Ivory Coast were outmuscled, outthought and outplayed by Colombia in Brasilia
An underwhelming display by Ivory Coast against Colombia, and a bore draw for Japan and Greece in the late game, leaves Les Elephants needing to win their final game to make sure of their place in the knockout stages. Though it was always going to be an uphill task against a talented Colombian side, the flat Ivorian performance for most of the match will raise question marks over whether or not they can beat a resilient Greek team, who held on against the Samurai Blue despite going down to ten men in the first half.
Though it remained 0-0 until the 64th minute, it was clear from the early stages that Colombia were the superior side. James Rodriguez was able to pull the strings from midfield, and Cheick Tiote and Serey Die were not able to effectively shut him down. On several occasions Ivorian hopes rested on the shoulders of Didier Zokora and Sol Bamba, who dug the team out of a number of holes with some superb defending. Considering the defence was supposed to be Ivory Coast’s weak point coming into this tournament, they held on well.
However, at the other end, the story was somewhat different. The parallels were there with the performance against Japan – despite replacing the disappointing Salomon Kalou with St Etienne’s Max Gradel, the four Ivorian attackers played like strangers. Bony was again isolated, Yaya Toure again looked tired, Gervinho was at his most frustrating and couldn’t get into the game, and Gradel was just as poor as Kalou had been, if not worse. Whatever chances they did create (and there were few), they wasted them.
The coup de grace came when Rodriguez and substitute Juan Quintero (who had replaced the ineffective Victor Ibarbo) fired in two goals in the space of six minutes, the first being a wonderful header from a corner, and the second coming after Rodriguez stole the ball from Die in midfield and found Teo Gutierrez, who played in Quintero for a simple finish. You could hardly say that Colombia didn’t deserve it.
It had already taken Lamouchi an hour to change it. As against Japan, he brought Drogba on after an hour, seven minutes before Rodriguez’s opener. But this time, it was a straight swap – Bony made way, with the captain taking his place as the loan front man.
It thus took until more changes were made after Colombia’s goals for there to be a noticeable change in the way Ivory Coast were attacking, with Kalou replacing Gradel (a change that was well overdue) after the first goal, and the more attacking midfielder Mattis Bolly replacing Die after the second.
It was only after this that Ivory Coast started playing with the intensity of the second half against Japan, and immediately hit back with a glorious goal from Gervinho, who cut in from the left, jinked past several defenders and squeezed the ball past David Ospina at the near post. It was a glimpse into the enormous talent of the winger, who has often underwhelmed in major tournaments. But the fact that it was a moment of individual brilliance sums up the Ivorian attack. It is a cliché and a simplification, but regardless of the substitutions, they attacked as individuals, not as a team.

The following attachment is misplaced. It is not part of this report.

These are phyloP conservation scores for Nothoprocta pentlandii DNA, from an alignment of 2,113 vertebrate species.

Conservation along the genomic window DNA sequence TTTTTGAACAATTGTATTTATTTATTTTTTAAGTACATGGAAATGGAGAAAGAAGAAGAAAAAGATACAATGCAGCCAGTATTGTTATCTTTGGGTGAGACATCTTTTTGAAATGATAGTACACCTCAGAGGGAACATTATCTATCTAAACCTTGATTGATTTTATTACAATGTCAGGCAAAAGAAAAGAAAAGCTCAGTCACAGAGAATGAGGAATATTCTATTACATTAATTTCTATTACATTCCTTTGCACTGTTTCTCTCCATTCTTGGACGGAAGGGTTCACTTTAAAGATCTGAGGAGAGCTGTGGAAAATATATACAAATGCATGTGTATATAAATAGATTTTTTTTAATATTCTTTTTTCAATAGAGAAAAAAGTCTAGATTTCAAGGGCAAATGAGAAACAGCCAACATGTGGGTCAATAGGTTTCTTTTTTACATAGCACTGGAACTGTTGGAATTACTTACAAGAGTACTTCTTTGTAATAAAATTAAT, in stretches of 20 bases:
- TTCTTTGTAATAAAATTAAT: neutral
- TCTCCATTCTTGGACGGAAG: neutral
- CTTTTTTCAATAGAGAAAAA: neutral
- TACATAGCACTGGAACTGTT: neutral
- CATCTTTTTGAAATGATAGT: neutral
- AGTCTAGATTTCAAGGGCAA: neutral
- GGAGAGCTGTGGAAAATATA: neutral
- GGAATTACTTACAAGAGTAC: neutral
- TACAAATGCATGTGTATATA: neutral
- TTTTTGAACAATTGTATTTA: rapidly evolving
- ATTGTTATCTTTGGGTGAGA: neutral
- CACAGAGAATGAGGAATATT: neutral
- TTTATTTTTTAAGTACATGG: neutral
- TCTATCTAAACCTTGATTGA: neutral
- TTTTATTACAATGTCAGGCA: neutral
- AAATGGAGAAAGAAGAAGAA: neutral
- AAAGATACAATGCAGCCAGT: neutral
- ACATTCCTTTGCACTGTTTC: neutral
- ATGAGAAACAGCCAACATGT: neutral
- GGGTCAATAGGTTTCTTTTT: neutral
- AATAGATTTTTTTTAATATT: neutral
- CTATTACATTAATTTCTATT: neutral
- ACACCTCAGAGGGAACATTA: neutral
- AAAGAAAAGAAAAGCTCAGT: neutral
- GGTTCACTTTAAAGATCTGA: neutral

And the concern is Ivory Coast now face a team notorious for its defensive solidity, something they demonstrated well later that evening. Greece have a habit of striking when they are written off, including their come-from-behind victory against Nigeria in 2010, their surprise win over Russia in Euro 2012 which eliminated the dark horses and won them a shock quarter-final berth, and, of course, their remarkable triumph in Euro 2004.
To add insult to injury, Kolo and Yaya Toure’s younger brother Ibrahim died yesterday at the age of 28 after suffering from cancer. It is another cruel blow to the squad, who now have to lift themselves for what is effectively a knockout match – if they lose, they are out of the World Cup once again, and even a draw might not be enough. And this time, there will be no more chances after this. This is the final showdown.
Boubacar Barry: 3/5 – A typical Barry display from one of the most dependable African keepers
Serge Aurier: 4/5 – Another promising display from the youngster as the most likely source of attacking threat
Didier Zokora: 4/5 – A solid display, marred only by the needless yellow card he picked up which will rule him out of the Greece match
Sol Bamba: 3/5 – Played his way out of trouble well on one occasion and good in the air as usual but with typical positional lapses
Arthur Boka: 3/5 – Struggled against the in-form Juan Cuadrado at times, but it wasn’t the horror show it could have been
Serey Die: 2/5 – Got caught in possession by Rodriguez in the build-up to the second goal
Cheick Tiote: 3/5 – Like Die, didn’t control Rodriguez in the way that they needed to and, as usual, had the occasional unsuccessful long range effort
Gervinho: 4/5 – A wonderful bit of individual skill for his second goal of the tournament, but could have done more
Yaya Toure: 2/5 – Another lethargic performance, but it is perhaps excusable in the circumstances
Max Gradel: 1/5 – A poor showing from the former Leeds winger, who will probably find himself back on the sidelines after this
Wilfried Bony: 2/5 – The Swansea striker was once again isolated for much of the game and may also lose his place after this
Didier Drogba: 3/5 – Wasn’t quite as inspirational coming on this time
Salomon Kalou: 3/5 – Well, it would have been hard to be as bad as he was against Japan…
Mathis Bolly: n/a – Not enough time for the speed merchant to make his mark